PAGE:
Wearables for kids? That is what LeapBand is all about
LeapBand is going to cost $40 when it becomes available in August. The wristband connects to a website or an app from where parents can monitor usage. And because many of the kids using LeapBand will be younger than 13, LeapFrog must follow certain regulations when it comes to obtaining data from LeapBand users. That means that your kids won't have to reveal vital information to use the device.
LeapBand is the first wearable for children with an exercise-centric UI. A product called Flip is available from AT&T that can track a child's location, but doesn't offer them all of the exercises and games that LeapBand does. Made for those 4 to 7, LeapBand is durable enough to deal with the day-to-day grind of childhood.
source: WSJ via SlashGear
1. jaytai0106 (Posts: 1205; Member since: 30 Mar 2011)
Nope... my future kid isn't getting any wearable tech... I remembered when I was the ages of 4-7... I broke a lot of sh*t
5. Doakie (Posts: 1168; Member since: 06 May 2009)
Tech needs to be earned with good behavior. I have three daughters one 5.5, one 4, and one 2.5. The oldest had an old beat up hand me down myTouch 3G I had laying around when she was 2 years old. She's a very gentle and mindful girl; she treated that old phone well so when she turned 3 we bought her a Kindle Fire for her birthday, loaded it up with kids books and kids educational games. Now she's a natural with learning UIs. She picked up using Netflix with a Chromecast without being taught how to use it, grabbed Windows Phone and started using it even though she doesn't read much, started using iOS instantly even through we don't buy Apple. My middle daughter was so rough with her sisters tablet that when she turned 3 I bought myself a Kindle Fire HD and bought a giant foam case for it and will still only give it to her when supervised, she would get caught every once in a while just standing on her sisters Kindle Fire for no freaking reason, just standing..... Reminded me of Rick James from the Chappel Show, "Like I just grind my boots info someone's couch like it's something to do....yeah I remember grinding my boots into Eddies couch." It made about that much sense. Our youngest one has no concept of being careful so she isn't getting a tablet ever.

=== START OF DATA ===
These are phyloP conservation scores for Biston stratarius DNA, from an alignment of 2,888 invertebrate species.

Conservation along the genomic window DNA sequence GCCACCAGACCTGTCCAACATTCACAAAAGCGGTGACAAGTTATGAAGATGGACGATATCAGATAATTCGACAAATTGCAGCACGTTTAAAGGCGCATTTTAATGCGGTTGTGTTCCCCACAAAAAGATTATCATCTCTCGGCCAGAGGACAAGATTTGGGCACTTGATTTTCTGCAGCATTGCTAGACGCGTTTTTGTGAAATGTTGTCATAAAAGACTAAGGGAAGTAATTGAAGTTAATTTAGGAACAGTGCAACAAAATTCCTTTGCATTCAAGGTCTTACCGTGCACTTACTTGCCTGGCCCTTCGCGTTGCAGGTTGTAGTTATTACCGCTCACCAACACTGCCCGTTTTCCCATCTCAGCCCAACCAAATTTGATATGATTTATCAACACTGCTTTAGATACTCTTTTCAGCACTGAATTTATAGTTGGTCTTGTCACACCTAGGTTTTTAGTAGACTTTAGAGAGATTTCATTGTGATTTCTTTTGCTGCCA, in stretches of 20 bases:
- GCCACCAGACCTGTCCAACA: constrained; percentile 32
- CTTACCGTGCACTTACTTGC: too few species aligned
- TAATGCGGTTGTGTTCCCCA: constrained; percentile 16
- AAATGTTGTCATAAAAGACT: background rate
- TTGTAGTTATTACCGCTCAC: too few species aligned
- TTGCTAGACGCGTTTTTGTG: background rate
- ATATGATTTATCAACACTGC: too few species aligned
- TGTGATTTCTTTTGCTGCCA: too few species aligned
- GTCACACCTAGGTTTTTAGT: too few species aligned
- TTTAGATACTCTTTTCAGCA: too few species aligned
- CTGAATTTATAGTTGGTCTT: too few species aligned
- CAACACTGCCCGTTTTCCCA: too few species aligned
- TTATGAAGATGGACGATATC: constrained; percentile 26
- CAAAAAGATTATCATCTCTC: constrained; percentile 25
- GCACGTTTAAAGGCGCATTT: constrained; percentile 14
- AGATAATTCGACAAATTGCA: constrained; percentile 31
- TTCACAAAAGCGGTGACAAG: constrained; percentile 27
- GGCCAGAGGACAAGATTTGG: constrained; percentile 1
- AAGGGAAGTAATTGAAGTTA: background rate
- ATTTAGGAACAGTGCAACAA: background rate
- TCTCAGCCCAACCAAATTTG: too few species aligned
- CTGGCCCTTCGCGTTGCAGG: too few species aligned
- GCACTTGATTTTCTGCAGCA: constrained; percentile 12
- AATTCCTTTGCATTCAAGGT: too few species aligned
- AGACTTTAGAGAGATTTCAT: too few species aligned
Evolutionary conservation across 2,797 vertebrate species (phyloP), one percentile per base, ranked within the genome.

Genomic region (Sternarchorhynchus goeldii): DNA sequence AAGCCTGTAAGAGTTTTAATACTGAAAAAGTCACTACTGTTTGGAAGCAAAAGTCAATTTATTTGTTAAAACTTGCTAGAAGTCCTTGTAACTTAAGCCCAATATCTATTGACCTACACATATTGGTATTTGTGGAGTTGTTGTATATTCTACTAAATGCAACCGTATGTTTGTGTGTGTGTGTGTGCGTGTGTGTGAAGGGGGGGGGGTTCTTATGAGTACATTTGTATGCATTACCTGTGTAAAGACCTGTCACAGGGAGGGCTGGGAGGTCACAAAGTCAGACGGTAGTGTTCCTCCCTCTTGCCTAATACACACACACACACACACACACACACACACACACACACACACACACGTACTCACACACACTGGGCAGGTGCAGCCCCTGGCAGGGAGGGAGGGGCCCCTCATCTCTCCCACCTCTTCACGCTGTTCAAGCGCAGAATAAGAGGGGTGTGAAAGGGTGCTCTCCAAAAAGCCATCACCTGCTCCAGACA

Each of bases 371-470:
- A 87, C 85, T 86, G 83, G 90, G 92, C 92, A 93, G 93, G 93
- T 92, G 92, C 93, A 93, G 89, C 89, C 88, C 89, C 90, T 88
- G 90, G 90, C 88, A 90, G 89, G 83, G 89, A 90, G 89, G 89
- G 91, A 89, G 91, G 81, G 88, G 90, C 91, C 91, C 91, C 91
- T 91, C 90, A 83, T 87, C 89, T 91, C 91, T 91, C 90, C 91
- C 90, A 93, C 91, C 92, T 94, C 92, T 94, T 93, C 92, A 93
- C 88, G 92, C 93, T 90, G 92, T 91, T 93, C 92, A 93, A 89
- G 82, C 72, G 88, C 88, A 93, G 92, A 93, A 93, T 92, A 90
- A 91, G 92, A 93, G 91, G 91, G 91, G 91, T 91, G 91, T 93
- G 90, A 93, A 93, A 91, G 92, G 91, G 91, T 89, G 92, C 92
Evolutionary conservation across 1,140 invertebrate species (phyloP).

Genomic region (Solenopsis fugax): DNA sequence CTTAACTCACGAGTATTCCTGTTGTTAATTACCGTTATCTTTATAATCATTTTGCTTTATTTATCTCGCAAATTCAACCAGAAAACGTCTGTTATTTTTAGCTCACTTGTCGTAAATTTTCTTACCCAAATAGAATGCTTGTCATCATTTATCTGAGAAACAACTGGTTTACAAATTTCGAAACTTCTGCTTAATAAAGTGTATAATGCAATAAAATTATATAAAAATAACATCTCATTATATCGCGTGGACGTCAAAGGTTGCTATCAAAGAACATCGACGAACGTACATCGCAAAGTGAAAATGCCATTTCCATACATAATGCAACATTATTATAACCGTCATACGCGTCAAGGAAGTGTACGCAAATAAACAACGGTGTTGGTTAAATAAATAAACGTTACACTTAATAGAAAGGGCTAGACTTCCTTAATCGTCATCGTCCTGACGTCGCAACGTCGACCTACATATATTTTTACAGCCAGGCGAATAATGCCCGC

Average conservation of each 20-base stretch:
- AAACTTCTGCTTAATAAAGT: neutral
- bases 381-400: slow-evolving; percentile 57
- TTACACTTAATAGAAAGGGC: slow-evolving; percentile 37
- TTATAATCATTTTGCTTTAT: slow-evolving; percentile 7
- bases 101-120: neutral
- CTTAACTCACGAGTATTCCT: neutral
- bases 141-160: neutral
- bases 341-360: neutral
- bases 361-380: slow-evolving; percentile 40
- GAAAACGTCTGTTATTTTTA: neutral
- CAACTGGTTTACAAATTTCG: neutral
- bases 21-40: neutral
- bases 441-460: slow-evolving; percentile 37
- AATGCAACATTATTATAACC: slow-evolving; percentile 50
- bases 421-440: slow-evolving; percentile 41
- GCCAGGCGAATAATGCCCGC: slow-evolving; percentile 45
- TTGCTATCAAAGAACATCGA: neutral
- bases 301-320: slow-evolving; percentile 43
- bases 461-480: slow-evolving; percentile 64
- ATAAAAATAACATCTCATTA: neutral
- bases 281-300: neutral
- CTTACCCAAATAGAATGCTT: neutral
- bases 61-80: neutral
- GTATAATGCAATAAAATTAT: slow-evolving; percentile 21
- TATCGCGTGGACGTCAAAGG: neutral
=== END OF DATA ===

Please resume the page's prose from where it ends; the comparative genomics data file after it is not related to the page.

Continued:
This last Christmas there was a refurbished Optimus Net for Tracfone for sale on eBay for $10. So I bought one of them for my oldest. Then once the Boost Mobile Kyocera Hydro deal at Target came up for $10 I picked up two of those. Each of my older daughters got a Hydro. The Net got passed down to the youngest one. They've proved a great cheap test. My oldest is great with hers, my middle one has taken hers and rubbed the back all over the sandpaper on the bunk bed steps.....she ain't getting anything expensive ANYTIME soon. The youngest one gets mad and throws her phone. She's not getting anything but $10 deals till she straightens up. Maybe never.
Long story short, my oldest could have one of these fitness trackers but the other two are too rough.
2. Duketytz (Posts: 378; Member since: 28 Nov 2013)
What happened to the good old action figures that we used to play? Or the cars that we used to roll on the ground... A little bit too early to be exposing them to technology
7. Doakie (Posts: 1168; Member since: 06 May 2009)
I'm going to find a stick, a hoop and a dirt road. Then I'll teach my kids how to push the hoop down the road with the stick. It'll be stimulating for all. #badfather
6. Doakie (Posts: 1168; Member since: 06 May 2009)
Well I'm a bad father then..... Schools are going to be using technology to teach kids very soon. Just like reading, vocabulary and math, I think learning software UI's needs to be started before kindergarten.
9. InspectorGadget80 (Posts: 6197; Member since: 26 Mar 2011)
Kids these days don't know how to use their imagination like we used during the early 90s-80s. All they do is FB/TABLETS/TWITTER these days.
4. fzacek (Posts: 1352; Member since: 26 Jan 2014)
Plastic toy gadgets like this are always completely horrible...